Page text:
The fact that her own grandfather was the veteran of another horrible war, the Civil War, one wonders if the trauma of war on my family’s history goes back further than World War I. At the very least, though, World War I itself set up a situation where a bitter single mother maligned the course of generations of her family with her thoughtless harshness and bitterness, the effects of itself still working its way through my family. Needless to say, it is impossible for me to look on the horrors of World War I with anything approaching equanimity.
Nor was the experience of my father’s family the only bad effects of World War I on my family’s history. For another great-grandfather of mine served in World War I on the Western front, and he was also gassed. He and my great-grandmother, a red-haired foundling apparently of Scot-Irish descent (with a fascinating and dark personal history of her own, being a favorite foster daughter of a wealthy man but being hated and detested, and never formally adopted, by the rest of her foster family) had two children in the midst of the Great Depression, while the family was a bit nomadic and while he was a semi-invalid from the end of World War I until his death 42 years later.
The effects of both the moving around and the semi-invalid status were quite disruptive. For example, my grandfather joined the Coast Guard as a minor and became semi-nomadic himself in the service, not settling down until he moved to the area outside of Plant City after leaving the service. Additionally, having a father incapable of providing for his family due to illness forced him to work at a very early age to help the family make it. Such a heavy responsibility at a young age almost certainly drastically affected his own mindset and view of the world and of his opportunities.
Additionally, and though the details of it are a little bit sketchy, his death caused some major difficulties. For one, he appears to have died in 1959 at the Veteran’s Hospital in Miami as the result of a botched blood transfusion. When he died, my great-grandmother had some problems getting a widow’s pension because of questions of the regularity of their marriage. Needless to say, World War I and its related consequences did no one on my family any benefit and revealed or caused a lot of very serious difficulties.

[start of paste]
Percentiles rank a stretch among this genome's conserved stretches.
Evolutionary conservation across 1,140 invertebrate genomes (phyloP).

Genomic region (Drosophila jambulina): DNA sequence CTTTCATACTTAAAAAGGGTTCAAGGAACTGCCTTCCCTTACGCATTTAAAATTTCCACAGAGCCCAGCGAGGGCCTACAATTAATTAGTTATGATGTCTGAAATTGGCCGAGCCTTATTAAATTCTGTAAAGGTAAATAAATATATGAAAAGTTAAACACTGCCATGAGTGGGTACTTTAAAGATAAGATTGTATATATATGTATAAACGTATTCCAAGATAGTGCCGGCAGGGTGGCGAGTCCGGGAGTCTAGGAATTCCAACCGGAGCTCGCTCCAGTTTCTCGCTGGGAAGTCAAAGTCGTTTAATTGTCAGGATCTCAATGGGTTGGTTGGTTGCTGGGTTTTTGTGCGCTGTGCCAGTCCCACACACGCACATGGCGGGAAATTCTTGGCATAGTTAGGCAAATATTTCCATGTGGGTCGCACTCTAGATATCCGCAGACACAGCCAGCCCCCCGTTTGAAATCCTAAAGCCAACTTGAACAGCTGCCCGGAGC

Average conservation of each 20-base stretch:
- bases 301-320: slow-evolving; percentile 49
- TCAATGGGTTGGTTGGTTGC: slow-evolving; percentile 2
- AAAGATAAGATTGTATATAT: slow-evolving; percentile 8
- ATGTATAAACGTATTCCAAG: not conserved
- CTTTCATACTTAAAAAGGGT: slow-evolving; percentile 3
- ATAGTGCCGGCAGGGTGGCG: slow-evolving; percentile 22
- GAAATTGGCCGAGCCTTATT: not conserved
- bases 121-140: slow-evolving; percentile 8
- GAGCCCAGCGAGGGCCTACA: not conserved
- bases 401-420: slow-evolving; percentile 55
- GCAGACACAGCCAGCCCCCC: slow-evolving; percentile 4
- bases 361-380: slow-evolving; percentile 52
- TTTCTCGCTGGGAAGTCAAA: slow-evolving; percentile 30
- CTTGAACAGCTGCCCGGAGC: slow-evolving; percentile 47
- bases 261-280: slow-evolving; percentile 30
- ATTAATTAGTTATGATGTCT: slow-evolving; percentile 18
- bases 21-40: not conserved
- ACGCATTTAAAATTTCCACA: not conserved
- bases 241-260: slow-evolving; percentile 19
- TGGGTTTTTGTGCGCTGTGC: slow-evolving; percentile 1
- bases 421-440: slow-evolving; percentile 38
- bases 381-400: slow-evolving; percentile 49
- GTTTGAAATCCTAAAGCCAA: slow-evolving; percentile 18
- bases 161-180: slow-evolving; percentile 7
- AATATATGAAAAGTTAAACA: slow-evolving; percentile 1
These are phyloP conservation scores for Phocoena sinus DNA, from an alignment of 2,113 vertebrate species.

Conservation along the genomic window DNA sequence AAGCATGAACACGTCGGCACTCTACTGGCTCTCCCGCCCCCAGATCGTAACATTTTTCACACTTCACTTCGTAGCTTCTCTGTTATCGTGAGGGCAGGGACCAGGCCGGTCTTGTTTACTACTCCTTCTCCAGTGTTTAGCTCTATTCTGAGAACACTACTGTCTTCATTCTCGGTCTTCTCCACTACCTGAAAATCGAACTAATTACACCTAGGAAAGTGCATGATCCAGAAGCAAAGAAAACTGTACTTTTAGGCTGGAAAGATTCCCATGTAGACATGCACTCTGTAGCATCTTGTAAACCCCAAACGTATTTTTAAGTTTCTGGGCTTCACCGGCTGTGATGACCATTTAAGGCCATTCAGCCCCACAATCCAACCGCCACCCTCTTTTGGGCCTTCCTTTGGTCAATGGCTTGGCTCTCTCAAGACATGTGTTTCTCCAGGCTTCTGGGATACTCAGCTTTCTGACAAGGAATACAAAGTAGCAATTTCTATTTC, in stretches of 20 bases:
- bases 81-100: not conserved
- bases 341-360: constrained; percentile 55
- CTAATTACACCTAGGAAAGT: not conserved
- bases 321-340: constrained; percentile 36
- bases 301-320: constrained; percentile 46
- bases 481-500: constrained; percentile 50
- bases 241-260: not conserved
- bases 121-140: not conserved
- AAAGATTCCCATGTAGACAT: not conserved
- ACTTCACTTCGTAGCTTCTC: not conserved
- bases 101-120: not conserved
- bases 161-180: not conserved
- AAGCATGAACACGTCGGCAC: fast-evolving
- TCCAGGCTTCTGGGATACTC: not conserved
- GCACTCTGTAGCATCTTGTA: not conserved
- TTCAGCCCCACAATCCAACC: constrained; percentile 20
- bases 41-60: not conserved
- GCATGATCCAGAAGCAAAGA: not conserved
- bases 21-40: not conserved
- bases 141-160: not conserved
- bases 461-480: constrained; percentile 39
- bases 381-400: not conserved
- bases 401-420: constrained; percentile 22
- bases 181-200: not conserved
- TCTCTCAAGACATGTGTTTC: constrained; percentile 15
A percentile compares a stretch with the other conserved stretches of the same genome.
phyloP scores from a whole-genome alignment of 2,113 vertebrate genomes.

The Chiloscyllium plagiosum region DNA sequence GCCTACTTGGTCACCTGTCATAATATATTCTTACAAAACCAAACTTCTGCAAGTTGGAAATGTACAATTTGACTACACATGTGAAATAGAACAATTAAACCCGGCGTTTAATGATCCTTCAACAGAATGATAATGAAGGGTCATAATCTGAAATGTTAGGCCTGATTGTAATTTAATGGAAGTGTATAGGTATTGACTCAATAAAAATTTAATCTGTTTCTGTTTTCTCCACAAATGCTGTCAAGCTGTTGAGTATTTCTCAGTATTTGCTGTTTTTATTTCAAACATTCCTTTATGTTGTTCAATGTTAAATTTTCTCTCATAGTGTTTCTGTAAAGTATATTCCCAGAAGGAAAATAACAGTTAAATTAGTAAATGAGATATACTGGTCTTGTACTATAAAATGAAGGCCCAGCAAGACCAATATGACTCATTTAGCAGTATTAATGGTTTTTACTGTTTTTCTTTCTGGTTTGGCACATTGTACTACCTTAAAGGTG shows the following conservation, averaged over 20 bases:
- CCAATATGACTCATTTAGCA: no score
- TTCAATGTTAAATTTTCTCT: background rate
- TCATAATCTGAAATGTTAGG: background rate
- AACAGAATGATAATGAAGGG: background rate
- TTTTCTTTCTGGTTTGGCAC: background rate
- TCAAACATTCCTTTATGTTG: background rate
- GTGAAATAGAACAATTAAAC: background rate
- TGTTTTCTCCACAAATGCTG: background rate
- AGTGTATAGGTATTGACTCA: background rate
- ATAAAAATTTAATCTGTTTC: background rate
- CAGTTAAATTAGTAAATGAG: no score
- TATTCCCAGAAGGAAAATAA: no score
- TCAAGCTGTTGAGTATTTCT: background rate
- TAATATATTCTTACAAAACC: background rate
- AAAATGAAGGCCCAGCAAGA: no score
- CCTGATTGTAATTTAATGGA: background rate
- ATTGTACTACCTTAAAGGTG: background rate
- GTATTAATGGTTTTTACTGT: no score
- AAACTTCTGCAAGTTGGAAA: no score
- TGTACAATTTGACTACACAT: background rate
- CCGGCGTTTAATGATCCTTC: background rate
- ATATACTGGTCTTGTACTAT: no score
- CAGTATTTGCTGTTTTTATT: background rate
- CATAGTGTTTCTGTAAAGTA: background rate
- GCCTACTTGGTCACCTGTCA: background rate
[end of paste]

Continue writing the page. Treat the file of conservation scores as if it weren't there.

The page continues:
It seems incredible that a war which caused horrendously destructive casualty rates as well as such horrible effects in the lives of families left behind by premature death has no monument to honor those who fought. While World War I may seem a bit pointless because of the truce-like nature of its much-maligned peace treaty, the sacrifices of the soldiers who fought in that war were real. The aftereffects of the war in the decline of Western imperialism, the loss of faith because of seemingly pointless destruction and death, the shattering of generations of families (including my own), and the explosive effects of communism, fascism, and nationalism left in its wake all cry out for some kind of monument. It may be a monument to bungling and folly, but enough suffering happened for it to be worthy of memory, at least as a cautionary tale. Let not the dead of that horrible war die in vain, to be consigned to oblivion even as the last survivors are being consigned to the grave.
Just a couple of very minor historical corrections; William Filer died in September 1923 when Lucille Filer, his only daughter, was six months of age. He did live to see her born. Jacob Filmore Koontz died in May 1959, two months after his first grandson, William Jacob Epperson, was born.
Those corrections will be made.
Pingback: Book Review: A Mad Catastrophe | Edge Induced Cohesion